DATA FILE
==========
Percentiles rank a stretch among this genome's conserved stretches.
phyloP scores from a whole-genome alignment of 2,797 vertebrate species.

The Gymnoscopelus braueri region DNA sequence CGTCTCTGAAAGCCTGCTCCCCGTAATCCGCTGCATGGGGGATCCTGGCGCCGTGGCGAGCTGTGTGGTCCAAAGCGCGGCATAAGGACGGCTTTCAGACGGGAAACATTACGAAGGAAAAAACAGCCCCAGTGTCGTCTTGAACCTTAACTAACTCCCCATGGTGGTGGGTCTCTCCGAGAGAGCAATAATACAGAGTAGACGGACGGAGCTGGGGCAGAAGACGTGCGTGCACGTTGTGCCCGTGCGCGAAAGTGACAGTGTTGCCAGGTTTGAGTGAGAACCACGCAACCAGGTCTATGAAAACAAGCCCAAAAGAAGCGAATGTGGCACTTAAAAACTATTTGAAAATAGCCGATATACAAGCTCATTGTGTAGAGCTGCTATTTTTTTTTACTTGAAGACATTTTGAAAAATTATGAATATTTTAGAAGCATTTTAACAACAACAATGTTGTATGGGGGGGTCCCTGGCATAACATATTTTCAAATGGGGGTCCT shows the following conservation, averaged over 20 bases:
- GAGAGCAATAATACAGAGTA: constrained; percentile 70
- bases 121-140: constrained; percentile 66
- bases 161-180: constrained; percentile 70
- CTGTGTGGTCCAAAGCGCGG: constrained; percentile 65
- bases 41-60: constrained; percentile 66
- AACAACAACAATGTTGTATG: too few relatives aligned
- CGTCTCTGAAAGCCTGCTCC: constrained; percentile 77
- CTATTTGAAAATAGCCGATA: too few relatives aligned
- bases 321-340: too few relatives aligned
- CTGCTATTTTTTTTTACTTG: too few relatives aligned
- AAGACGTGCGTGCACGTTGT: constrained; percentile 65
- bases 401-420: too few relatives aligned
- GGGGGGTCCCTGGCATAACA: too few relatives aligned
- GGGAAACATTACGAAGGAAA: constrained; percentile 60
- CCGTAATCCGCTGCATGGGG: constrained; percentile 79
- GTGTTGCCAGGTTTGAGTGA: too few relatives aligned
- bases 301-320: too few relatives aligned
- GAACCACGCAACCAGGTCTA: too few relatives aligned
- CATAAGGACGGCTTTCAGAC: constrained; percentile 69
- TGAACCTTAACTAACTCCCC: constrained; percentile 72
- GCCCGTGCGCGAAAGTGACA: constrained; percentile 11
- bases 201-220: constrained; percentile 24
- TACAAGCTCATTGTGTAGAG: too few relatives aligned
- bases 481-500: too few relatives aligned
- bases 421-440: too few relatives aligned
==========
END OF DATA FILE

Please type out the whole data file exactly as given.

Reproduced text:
Percentiles rank a stretch among this genome's conserved stretches.
phyloP scores from a whole-genome alignment of 2,797 vertebrate species.

The Gymnoscopelus braueri region DNA sequence CGTCTCTGAAAGCCTGCTCCCCGTAATCCGCTGCATGGGGGATCCTGGCGCCGTGGCGAGCTGTGTGGTCCAAAGCGCGGCATAAGGACGGCTTTCAGACGGGAAACATTACGAAGGAAAAAACAGCCCCAGTGTCGTCTTGAACCTTAACTAACTCCCCATGGTGGTGGGTCTCTCCGAGAGAGCAATAATACAGAGTAGACGGACGGAGCTGGGGCAGAAGACGTGCGTGCACGTTGTGCCCGTGCGCGAAAGTGACAGTGTTGCCAGGTTTGAGTGAGAACCACGCAACCAGGTCTATGAAAACAAGCCCAAAAGAAGCGAATGTGGCACTTAAAAACTATTTGAAAATAGCCGATATACAAGCTCATTGTGTAGAGCTGCTATTTTTTTTTACTTGAAGACATTTTGAAAAATTATGAATATTTTAGAAGCATTTTAACAACAACAATGTTGTATGGGGGGGTCCCTGGCATAACATATTTTCAAATGGGGGTCCT shows the following conservation, averaged over 20 bases:
- GAGAGCAATAATACAGAGTA: constrained; percentile 70
- bases 121-140: constrained; percentile 66
- bases 161-180: constrained; percentile 70
- CTGTGTGGTCCAAAGCGCGG: constrained; percentile 65
- bases 41-60: constrained; percentile 66
- AACAACAACAATGTTGTATG: too few relatives aligned
- CGTCTCTGAAAGCCTGCTCC: constrained; percentile 77
- CTATTTGAAAATAGCCGATA: too few relatives aligned
- bases 321-340: too few relatives aligned
- CTGCTATTTTTTTTTACTTG: too few relatives aligned
- AAGACGTGCGTGCACGTTGT: constrained; percentile 65
- bases 401-420: too few relatives aligned
- GGGGGGTCCCTGGCATAACA: too few relatives aligned
- GGGAAACATTACGAAGGAAA: constrained; percentile 60
- CCGTAATCCGCTGCATGGGG: constrained; percentile 79
- GTGTTGCCAGGTTTGAGTGA: too few relatives aligned
- bases 301-320: too few relatives aligned
- GAACCACGCAACCAGGTCTA: too few relatives aligned
- CATAAGGACGGCTTTCAGAC: constrained; percentile 69
- TGAACCTTAACTAACTCCCC: constrained; percentile 72
- GCCCGTGCGCGAAAGTGACA: constrained; percentile 11
- bases 201-220: constrained; percentile 24
- TACAAGCTCATTGTGTAGAG: too few relatives aligned
- bases 481-500: too few relatives aligned
- bases 421-440: too few relatives aligned